Last week, farmers looked out in despair at their grazed paddocks which showed very slow signs of grass growth.

This was largely due to the low day-time temperatures and cold nights which resulted in a dip in grass-growth rates.

Previously, grass growth had been running ahead of growth rates for 2018 and the five-year average.

Despite this week’s high temperatures, PastureBase Ireland figures show that grass-growth rates for last week were running at 67kg DM/ha on average, while this week they are running below this at 61kg DM/ha on average.

However, rain is forecasted for tomorrow, Friday, May 17, so it is expected that grass growth will be hitting between 80-100kg DM/ha this weekend and into next week.

This will be greatly appreciated by some farmers in the midlands, who are currently experiencing a water deficit.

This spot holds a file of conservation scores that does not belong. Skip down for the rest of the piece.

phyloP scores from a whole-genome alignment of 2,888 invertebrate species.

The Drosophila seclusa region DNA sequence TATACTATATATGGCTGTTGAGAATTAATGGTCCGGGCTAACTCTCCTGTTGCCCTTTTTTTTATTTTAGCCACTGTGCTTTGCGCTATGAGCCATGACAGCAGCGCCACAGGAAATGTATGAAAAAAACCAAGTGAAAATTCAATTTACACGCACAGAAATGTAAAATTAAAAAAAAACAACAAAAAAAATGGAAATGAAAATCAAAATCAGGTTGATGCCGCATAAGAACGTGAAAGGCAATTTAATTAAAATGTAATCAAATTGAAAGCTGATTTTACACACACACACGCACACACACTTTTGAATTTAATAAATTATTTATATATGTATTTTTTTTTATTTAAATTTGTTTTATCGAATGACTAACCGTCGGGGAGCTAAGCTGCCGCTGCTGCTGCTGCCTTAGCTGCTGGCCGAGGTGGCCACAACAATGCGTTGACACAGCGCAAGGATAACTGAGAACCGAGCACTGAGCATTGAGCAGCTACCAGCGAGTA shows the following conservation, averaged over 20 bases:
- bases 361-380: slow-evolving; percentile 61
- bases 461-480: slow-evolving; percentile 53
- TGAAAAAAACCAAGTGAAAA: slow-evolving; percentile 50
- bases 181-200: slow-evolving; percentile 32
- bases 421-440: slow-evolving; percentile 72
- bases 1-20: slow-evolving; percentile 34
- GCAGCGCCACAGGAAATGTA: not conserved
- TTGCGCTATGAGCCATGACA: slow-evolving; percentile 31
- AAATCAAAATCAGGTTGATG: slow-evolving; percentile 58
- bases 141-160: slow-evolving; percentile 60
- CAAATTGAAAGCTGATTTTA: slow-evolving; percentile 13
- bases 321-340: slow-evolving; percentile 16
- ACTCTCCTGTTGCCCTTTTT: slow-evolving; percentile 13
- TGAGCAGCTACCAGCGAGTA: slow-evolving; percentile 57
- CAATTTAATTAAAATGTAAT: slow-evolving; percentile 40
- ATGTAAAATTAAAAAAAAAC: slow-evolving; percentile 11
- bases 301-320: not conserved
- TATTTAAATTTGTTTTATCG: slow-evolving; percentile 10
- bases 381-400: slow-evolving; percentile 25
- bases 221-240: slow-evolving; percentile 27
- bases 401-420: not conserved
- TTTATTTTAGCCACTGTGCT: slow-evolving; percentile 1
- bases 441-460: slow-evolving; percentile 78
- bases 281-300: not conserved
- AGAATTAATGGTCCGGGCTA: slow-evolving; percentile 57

According to Met Éireann, the soil moisture deficits (SMDs) in well and moderately-drained soils are ranging from 10mm to 23mm and in poorly drained soils from 4mm to 24mm.

With these high-growth rates in mind, farmers need to be keeping a close eye on their average farm cover and on pre-grazing yields to ensure grass is kept under control and grass-quality is maintained.

Maintaining grass quality

We are coming into the time of year when grass begins to enter the reproductive phase – when grass quality begins to decline.

Mid-season management is critical for maintaining grass quality and in turn high-milk production.

Grazing advice mid-season:
  • Maintain a target post-grazing residual of 4cm;
  • Maintain a target pre-grazing yield of 1,400kg DM/ha;
  • Maintain a rotation length of 18-21 days;
  • Cut surplus bales from the poorer-quality paddocks;
  • Walk the farm twice weekly or more to monitor grass supply and grass-growth rates.

Where paddocks are cut for silage, you must remember what comes off must go back – particularly potassium (K).

Slurry is a cheap and very useful fertiliser to replace off-takes – after cutting paddocks for silage – so should be used wisely.